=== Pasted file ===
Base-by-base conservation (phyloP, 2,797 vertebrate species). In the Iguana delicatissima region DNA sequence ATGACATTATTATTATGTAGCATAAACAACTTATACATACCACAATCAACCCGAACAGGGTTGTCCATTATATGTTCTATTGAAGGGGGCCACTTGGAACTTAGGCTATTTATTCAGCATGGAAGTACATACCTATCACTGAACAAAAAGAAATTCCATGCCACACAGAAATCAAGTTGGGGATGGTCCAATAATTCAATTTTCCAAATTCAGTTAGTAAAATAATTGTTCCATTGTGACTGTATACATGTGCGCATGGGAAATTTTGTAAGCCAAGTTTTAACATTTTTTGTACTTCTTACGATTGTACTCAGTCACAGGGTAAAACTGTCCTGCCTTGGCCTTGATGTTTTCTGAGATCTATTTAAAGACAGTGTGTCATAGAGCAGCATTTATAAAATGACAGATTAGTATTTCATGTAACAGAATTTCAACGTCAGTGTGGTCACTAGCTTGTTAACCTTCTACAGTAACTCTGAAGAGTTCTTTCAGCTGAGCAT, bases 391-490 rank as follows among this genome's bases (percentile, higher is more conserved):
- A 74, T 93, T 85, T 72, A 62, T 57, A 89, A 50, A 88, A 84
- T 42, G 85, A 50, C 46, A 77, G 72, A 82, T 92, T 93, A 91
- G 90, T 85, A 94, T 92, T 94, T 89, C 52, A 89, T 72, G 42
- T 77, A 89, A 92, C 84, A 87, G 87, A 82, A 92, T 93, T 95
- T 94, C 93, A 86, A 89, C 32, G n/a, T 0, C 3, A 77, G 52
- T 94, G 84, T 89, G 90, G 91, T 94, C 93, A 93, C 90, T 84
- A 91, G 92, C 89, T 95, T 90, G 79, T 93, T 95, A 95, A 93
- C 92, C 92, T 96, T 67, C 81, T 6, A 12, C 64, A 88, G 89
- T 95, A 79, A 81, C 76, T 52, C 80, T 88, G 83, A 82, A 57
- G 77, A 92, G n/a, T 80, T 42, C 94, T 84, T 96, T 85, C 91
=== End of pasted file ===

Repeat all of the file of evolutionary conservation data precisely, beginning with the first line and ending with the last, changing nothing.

Base-by-base conservation (phyloP, 2,797 vertebrate species). In the Iguana delicatissima region DNA sequence ATGACATTATTATTATGTAGCATAAACAACTTATACATACCACAATCAACCCGAACAGGGTTGTCCATTATATGTTCTATTGAAGGGGGCCACTTGGAACTTAGGCTATTTATTCAGCATGGAAGTACATACCTATCACTGAACAAAAAGAAATTCCATGCCACACAGAAATCAAGTTGGGGATGGTCCAATAATTCAATTTTCCAAATTCAGTTAGTAAAATAATTGTTCCATTGTGACTGTATACATGTGCGCATGGGAAATTTTGTAAGCCAAGTTTTAACATTTTTTGTACTTCTTACGATTGTACTCAGTCACAGGGTAAAACTGTCCTGCCTTGGCCTTGATGTTTTCTGAGATCTATTTAAAGACAGTGTGTCATAGAGCAGCATTTATAAAATGACAGATTAGTATTTCATGTAACAGAATTTCAACGTCAGTGTGGTCACTAGCTTGTTAACCTTCTACAGTAACTCTGAAGAGTTCTTTCAGCTGAGCAT, bases 391-490 rank as follows among this genome's bases (percentile, higher is more conserved):
- A 74, T 93, T 85, T 72, A 62, T 57, A 89, A 50, A 88, A 84
- T 42, G 85, A 50, C 46, A 77, G 72, A 82, T 92, T 93, A 91
- G 90, T 85, A 94, T 92, T 94, T 89, C 52, A 89, T 72, G 42
- T 77, A 89, A 92, C 84, A 87, G 87, A 82, A 92, T 93, T 95
- T 94, C 93, A 86, A 89, C 32, G n/a, T 0, C 3, A 77, G 52
- T 94, G 84, T 89, G 90, G 91, T 94, C 93, A 93, C 90, T 84
- A 91, G 92, C 89, T 95, T 90, G 79, T 93, T 95, A 95, A 93
- C 92, C 92, T 96, T 67, C 81, T 6, A 12, C 64, A 88, G 89
- T 95, A 79, A 81, C 76, T 52, C 80, T 88, G 83, A 82, A 57
- G 77, A 92, G n/a, T 80, T 42, C 94, T 84, T 96, T 85, C 91